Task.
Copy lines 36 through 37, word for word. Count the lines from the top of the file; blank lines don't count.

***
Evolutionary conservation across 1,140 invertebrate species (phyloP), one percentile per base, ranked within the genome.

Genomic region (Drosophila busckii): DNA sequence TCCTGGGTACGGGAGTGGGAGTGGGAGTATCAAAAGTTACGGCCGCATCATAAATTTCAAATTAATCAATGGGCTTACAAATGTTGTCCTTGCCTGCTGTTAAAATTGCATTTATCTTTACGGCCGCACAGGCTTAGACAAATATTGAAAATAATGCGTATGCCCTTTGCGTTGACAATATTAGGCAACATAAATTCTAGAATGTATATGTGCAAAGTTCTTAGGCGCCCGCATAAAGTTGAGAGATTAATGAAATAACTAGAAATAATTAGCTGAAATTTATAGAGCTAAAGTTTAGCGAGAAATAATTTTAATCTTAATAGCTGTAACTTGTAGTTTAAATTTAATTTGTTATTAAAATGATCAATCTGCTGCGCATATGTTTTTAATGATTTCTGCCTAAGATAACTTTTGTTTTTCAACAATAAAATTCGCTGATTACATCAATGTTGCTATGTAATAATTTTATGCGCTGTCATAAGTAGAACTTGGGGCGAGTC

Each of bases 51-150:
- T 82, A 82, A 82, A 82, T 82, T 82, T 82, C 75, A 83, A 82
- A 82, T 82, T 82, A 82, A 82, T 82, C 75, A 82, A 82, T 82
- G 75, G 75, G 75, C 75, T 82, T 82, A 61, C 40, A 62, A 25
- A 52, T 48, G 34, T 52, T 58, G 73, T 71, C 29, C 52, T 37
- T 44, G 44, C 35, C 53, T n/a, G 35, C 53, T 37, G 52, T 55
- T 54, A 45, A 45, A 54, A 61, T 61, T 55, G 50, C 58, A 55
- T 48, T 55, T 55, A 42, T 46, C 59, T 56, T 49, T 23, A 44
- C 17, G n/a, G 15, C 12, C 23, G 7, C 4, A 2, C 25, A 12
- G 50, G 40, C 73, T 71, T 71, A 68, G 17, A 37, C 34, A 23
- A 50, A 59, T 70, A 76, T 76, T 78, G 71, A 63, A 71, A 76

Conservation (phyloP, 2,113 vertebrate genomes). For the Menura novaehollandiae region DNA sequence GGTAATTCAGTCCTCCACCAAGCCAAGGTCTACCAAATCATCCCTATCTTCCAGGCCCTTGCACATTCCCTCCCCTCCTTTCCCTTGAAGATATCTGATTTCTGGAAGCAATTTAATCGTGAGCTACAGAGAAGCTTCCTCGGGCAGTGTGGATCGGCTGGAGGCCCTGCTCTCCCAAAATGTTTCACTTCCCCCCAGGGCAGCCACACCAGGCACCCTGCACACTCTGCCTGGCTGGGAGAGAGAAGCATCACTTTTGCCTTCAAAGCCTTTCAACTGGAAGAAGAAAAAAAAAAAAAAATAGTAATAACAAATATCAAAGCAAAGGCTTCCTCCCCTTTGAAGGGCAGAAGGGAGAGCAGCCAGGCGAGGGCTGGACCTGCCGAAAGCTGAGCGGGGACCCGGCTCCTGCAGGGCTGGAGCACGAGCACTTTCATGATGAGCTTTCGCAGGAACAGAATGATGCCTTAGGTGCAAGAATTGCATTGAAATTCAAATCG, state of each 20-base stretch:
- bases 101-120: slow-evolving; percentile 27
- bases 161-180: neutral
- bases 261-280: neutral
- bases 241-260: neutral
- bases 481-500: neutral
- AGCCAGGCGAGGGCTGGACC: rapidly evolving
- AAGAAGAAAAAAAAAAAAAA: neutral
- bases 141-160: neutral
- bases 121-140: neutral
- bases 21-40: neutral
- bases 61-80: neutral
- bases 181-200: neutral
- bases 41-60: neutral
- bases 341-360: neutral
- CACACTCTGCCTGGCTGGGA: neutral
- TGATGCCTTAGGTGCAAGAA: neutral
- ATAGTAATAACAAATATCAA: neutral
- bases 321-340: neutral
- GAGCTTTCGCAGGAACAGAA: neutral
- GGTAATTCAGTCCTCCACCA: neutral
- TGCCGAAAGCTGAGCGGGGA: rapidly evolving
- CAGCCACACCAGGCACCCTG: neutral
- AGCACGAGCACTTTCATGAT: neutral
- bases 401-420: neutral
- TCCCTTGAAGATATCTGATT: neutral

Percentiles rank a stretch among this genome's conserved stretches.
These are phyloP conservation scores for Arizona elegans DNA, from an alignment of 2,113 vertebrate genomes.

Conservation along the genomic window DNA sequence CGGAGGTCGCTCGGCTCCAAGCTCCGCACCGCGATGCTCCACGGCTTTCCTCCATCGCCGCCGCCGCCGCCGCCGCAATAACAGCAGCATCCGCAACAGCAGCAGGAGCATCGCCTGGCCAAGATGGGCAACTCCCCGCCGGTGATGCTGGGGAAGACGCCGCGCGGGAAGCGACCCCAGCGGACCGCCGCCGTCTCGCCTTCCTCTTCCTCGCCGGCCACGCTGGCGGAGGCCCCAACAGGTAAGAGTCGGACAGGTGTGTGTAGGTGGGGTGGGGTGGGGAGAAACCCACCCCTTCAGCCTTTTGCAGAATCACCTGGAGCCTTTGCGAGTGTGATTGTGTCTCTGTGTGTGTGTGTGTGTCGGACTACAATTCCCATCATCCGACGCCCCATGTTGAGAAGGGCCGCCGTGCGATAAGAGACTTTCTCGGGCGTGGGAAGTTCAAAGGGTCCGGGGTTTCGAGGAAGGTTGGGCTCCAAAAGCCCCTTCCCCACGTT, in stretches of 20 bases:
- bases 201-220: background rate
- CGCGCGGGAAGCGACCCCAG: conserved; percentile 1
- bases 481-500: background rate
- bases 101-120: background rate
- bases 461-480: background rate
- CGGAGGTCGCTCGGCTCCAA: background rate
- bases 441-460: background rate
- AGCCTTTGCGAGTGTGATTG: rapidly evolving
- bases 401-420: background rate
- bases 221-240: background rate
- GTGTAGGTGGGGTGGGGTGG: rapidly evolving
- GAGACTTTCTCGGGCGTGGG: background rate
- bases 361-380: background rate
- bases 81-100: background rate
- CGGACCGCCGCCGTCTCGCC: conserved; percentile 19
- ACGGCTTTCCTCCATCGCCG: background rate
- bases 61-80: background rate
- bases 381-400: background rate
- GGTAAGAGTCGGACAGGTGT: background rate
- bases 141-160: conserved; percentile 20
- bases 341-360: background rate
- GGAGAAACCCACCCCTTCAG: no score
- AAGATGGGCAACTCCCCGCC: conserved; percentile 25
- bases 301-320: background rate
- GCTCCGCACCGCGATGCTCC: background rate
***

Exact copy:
- CAGCCACACCAGGCACCCTG: neutral
- AGCACGAGCACTTTCATGAT: neutral